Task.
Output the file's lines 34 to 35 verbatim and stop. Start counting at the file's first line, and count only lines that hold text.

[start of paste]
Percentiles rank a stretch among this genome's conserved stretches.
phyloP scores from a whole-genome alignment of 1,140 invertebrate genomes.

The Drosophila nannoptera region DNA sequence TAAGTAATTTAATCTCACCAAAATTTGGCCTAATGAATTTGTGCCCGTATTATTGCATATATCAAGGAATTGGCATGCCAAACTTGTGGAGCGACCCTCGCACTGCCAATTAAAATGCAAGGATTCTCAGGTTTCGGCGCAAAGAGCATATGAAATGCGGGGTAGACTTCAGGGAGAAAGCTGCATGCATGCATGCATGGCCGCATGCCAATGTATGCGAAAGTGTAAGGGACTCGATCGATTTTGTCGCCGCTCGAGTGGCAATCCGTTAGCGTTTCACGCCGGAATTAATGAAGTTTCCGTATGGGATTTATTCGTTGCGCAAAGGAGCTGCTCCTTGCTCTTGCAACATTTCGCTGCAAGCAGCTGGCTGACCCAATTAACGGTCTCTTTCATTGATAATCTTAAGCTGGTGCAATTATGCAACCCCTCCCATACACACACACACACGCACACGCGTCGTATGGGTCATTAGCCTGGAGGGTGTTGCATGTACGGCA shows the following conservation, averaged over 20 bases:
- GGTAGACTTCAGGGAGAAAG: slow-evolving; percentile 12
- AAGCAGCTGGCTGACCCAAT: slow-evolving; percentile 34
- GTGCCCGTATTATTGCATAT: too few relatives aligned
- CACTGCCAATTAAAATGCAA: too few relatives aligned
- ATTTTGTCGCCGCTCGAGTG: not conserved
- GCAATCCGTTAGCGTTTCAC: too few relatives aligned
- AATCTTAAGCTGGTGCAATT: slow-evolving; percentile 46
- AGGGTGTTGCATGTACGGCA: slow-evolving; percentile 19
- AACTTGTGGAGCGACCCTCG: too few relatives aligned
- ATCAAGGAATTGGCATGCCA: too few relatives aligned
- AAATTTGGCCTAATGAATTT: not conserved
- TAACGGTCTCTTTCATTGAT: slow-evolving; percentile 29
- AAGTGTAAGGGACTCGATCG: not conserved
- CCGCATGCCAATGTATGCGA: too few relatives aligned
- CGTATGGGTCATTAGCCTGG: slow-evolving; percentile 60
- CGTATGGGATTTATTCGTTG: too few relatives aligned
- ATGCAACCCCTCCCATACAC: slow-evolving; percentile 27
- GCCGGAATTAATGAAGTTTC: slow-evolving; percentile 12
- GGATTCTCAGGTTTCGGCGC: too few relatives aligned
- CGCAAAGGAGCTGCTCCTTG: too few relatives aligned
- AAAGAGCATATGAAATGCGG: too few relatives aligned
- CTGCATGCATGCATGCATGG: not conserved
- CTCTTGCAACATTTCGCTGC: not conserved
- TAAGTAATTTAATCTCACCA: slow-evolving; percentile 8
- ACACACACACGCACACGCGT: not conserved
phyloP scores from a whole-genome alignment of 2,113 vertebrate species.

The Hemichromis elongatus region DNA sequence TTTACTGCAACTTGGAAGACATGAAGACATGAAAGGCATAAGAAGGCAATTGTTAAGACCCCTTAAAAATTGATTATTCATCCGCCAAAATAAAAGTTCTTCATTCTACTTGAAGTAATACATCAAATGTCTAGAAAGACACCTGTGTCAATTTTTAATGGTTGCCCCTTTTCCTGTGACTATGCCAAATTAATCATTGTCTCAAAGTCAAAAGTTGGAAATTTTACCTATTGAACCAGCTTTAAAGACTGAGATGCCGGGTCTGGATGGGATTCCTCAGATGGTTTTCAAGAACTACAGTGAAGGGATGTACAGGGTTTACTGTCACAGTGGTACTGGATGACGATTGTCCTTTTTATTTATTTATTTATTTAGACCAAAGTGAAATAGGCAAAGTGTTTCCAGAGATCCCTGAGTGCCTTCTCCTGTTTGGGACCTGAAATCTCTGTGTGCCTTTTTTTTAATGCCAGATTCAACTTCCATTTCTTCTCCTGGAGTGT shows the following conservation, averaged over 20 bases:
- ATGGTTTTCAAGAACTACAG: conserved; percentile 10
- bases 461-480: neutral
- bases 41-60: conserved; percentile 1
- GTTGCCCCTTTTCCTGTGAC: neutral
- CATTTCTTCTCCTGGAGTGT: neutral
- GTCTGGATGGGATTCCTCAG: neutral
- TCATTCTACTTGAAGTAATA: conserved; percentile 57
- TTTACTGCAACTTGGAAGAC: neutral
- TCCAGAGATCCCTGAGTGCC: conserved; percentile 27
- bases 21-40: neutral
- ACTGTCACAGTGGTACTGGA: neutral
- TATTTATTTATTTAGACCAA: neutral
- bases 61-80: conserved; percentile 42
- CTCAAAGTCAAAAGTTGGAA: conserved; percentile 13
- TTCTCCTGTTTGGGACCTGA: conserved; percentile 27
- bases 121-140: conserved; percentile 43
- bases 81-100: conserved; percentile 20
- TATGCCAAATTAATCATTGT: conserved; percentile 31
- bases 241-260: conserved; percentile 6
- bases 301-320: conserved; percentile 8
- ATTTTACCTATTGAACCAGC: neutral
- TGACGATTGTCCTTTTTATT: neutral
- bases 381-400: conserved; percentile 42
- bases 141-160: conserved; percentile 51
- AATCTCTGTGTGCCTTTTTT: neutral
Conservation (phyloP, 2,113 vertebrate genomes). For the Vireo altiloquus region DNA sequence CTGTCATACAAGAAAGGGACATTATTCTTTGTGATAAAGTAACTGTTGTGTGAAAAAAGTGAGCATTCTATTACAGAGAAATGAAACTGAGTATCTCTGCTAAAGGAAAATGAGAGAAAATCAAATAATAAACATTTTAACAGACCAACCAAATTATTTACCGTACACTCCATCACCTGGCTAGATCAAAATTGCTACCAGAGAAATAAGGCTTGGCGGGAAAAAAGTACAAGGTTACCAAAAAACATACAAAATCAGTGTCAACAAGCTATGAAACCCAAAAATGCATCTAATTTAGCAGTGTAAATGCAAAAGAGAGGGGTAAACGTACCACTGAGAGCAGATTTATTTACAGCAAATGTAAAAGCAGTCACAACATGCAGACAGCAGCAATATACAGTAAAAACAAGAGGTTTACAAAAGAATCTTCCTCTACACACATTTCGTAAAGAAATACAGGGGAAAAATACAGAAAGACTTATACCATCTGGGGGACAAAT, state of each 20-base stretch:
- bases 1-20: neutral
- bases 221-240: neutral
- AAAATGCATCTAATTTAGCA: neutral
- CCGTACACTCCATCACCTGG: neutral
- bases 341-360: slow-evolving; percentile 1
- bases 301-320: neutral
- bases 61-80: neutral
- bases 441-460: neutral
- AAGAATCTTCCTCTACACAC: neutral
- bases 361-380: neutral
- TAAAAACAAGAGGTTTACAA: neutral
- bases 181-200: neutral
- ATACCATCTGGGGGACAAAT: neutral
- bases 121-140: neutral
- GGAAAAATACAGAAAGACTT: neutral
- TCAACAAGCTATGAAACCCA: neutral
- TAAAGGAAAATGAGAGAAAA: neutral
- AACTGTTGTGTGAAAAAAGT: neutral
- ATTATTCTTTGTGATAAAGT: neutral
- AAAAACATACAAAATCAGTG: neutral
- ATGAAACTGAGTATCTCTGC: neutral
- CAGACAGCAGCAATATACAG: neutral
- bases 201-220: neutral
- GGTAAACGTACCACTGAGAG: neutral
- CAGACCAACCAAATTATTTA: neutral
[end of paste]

- GTTGCCCCTTTTCCTGTGAC: neutral
- CATTTCTTCTCCTGGAGTGT: neutral